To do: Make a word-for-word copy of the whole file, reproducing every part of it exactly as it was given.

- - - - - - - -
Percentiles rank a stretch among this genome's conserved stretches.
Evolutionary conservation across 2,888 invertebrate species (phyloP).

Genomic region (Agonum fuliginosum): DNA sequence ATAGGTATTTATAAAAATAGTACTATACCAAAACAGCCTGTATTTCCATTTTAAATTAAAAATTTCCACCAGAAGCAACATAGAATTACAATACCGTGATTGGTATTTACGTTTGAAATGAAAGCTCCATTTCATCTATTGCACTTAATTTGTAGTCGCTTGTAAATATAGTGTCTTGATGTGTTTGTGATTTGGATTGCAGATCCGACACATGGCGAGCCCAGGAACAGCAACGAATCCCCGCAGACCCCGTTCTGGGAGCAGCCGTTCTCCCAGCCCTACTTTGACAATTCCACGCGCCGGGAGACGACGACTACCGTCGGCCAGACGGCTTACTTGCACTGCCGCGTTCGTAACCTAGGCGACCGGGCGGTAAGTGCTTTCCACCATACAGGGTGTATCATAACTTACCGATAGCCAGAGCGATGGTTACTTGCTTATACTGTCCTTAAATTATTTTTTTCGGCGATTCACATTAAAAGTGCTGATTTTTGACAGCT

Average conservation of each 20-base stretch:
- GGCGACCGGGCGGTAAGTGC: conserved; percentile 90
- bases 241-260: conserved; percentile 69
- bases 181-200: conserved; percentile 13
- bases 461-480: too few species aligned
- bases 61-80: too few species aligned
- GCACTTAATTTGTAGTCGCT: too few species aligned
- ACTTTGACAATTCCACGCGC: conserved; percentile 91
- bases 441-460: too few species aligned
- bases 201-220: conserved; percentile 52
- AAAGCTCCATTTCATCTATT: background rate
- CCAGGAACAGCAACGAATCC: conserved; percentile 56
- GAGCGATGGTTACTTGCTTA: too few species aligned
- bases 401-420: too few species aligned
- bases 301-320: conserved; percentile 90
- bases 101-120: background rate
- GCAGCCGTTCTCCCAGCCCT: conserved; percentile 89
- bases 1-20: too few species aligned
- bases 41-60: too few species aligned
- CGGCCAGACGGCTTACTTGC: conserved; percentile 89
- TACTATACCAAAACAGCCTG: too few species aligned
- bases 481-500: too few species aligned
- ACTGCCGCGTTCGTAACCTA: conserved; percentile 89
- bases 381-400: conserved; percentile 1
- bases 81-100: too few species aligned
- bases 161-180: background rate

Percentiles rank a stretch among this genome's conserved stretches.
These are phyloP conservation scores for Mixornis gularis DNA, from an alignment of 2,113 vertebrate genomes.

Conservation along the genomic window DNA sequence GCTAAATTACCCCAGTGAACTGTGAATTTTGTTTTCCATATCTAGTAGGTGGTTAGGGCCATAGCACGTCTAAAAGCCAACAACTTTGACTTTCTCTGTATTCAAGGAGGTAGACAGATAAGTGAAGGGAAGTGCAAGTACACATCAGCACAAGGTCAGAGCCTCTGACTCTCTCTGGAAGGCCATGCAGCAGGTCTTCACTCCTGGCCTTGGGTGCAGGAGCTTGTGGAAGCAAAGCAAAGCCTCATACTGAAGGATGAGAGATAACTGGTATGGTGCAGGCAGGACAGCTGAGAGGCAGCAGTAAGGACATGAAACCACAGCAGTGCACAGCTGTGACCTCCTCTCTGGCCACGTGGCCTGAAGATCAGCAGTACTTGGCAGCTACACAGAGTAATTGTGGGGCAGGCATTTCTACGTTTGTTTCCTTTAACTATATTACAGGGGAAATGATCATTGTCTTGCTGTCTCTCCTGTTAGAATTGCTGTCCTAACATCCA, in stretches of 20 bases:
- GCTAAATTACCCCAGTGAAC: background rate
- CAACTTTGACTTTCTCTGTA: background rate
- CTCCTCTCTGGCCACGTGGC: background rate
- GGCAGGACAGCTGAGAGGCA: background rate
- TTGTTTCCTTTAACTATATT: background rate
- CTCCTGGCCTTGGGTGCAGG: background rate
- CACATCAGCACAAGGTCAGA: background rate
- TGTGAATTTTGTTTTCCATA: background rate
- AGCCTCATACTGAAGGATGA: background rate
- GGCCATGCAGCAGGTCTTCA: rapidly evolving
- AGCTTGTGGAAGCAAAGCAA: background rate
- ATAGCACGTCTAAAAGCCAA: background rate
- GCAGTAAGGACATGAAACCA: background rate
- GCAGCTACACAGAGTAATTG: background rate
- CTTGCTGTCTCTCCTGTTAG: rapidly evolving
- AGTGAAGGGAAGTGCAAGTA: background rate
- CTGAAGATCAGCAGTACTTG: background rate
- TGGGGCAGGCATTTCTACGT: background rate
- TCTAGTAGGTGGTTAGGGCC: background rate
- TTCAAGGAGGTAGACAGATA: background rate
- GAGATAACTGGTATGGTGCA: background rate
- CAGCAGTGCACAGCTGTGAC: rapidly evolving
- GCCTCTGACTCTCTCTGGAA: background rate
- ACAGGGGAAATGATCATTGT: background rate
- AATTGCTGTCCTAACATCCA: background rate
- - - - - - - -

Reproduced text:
Percentiles rank a stretch among this genome's conserved stretches.
Evolutionary conservation across 2,888 invertebrate species (phyloP).

Genomic region (Agonum fuliginosum): DNA sequence ATAGGTATTTATAAAAATAGTACTATACCAAAACAGCCTGTATTTCCATTTTAAATTAAAAATTTCCACCAGAAGCAACATAGAATTACAATACCGTGATTGGTATTTACGTTTGAAATGAAAGCTCCATTTCATCTATTGCACTTAATTTGTAGTCGCTTGTAAATATAGTGTCTTGATGTGTTTGTGATTTGGATTGCAGATCCGACACATGGCGAGCCCAGGAACAGCAACGAATCCCCGCAGACCCCGTTCTGGGAGCAGCCGTTCTCCCAGCCCTACTTTGACAATTCCACGCGCCGGGAGACGACGACTACCGTCGGCCAGACGGCTTACTTGCACTGCCGCGTTCGTAACCTAGGCGACCGGGCGGTAAGTGCTTTCCACCATACAGGGTGTATCATAACTTACCGATAGCCAGAGCGATGGTTACTTGCTTATACTGTCCTTAAATTATTTTTTTCGGCGATTCACATTAAAAGTGCTGATTTTTGACAGCT

Average conservation of each 20-base stretch:
- GGCGACCGGGCGGTAAGTGC: conserved; percentile 90
- bases 241-260: conserved; percentile 69
- bases 181-200: conserved; percentile 13
- bases 461-480: too few species aligned
- bases 61-80: too few species aligned
- GCACTTAATTTGTAGTCGCT: too few species aligned
- ACTTTGACAATTCCACGCGC: conserved; percentile 91
- bases 441-460: too few species aligned
- bases 201-220: conserved; percentile 52
- AAAGCTCCATTTCATCTATT: background rate
- CCAGGAACAGCAACGAATCC: conserved; percentile 56
- GAGCGATGGTTACTTGCTTA: too few species aligned
- bases 401-420: too few species aligned
- bases 301-320: conserved; percentile 90
- bases 101-120: background rate
- GCAGCCGTTCTCCCAGCCCT: conserved; percentile 89
- bases 1-20: too few species aligned
- bases 41-60: too few species aligned
- CGGCCAGACGGCTTACTTGC: conserved; percentile 89
- TACTATACCAAAACAGCCTG: too few species aligned
- bases 481-500: too few species aligned
- ACTGCCGCGTTCGTAACCTA: conserved; percentile 89
- bases 381-400: conserved; percentile 1
- bases 81-100: too few species aligned
- bases 161-180: background rate

Percentiles rank a stretch among this genome's conserved stretches.
These are phyloP conservation scores for Mixornis gularis DNA, from an alignment of 2,113 vertebrate genomes.

Conservation along the genomic window DNA sequence GCTAAATTACCCCAGTGAACTGTGAATTTTGTTTTCCATATCTAGTAGGTGGTTAGGGCCATAGCACGTCTAAAAGCCAACAACTTTGACTTTCTCTGTATTCAAGGAGGTAGACAGATAAGTGAAGGGAAGTGCAAGTACACATCAGCACAAGGTCAGAGCCTCTGACTCTCTCTGGAAGGCCATGCAGCAGGTCTTCACTCCTGGCCTTGGGTGCAGGAGCTTGTGGAAGCAAAGCAAAGCCTCATACTGAAGGATGAGAGATAACTGGTATGGTGCAGGCAGGACAGCTGAGAGGCAGCAGTAAGGACATGAAACCACAGCAGTGCACAGCTGTGACCTCCTCTCTGGCCACGTGGCCTGAAGATCAGCAGTACTTGGCAGCTACACAGAGTAATTGTGGGGCAGGCATTTCTACGTTTGTTTCCTTTAACTATATTACAGGGGAAATGATCATTGTCTTGCTGTCTCTCCTGTTAGAATTGCTGTCCTAACATCCA, in stretches of 20 bases:
- GCTAAATTACCCCAGTGAAC: background rate
- CAACTTTGACTTTCTCTGTA: background rate
- CTCCTCTCTGGCCACGTGGC: background rate
- GGCAGGACAGCTGAGAGGCA: background rate
- TTGTTTCCTTTAACTATATT: background rate
- CTCCTGGCCTTGGGTGCAGG: background rate
- CACATCAGCACAAGGTCAGA: background rate
- TGTGAATTTTGTTTTCCATA: background rate
- AGCCTCATACTGAAGGATGA: background rate
- GGCCATGCAGCAGGTCTTCA: rapidly evolving
- AGCTTGTGGAAGCAAAGCAA: background rate
- ATAGCACGTCTAAAAGCCAA: background rate
- GCAGTAAGGACATGAAACCA: background rate
- GCAGCTACACAGAGTAATTG: background rate
- CTTGCTGTCTCTCCTGTTAG: rapidly evolving
- AGTGAAGGGAAGTGCAAGTA: background rate
- CTGAAGATCAGCAGTACTTG: background rate
- TGGGGCAGGCATTTCTACGT: background rate
- TCTAGTAGGTGGTTAGGGCC: background rate
- TTCAAGGAGGTAGACAGATA: background rate
- GAGATAACTGGTATGGTGCA: background rate
- CAGCAGTGCACAGCTGTGAC: rapidly evolving
- GCCTCTGACTCTCTCTGGAA: background rate
- ACAGGGGAAATGATCATTGT: background rate
- AATTGCTGTCCTAACATCCA: background rate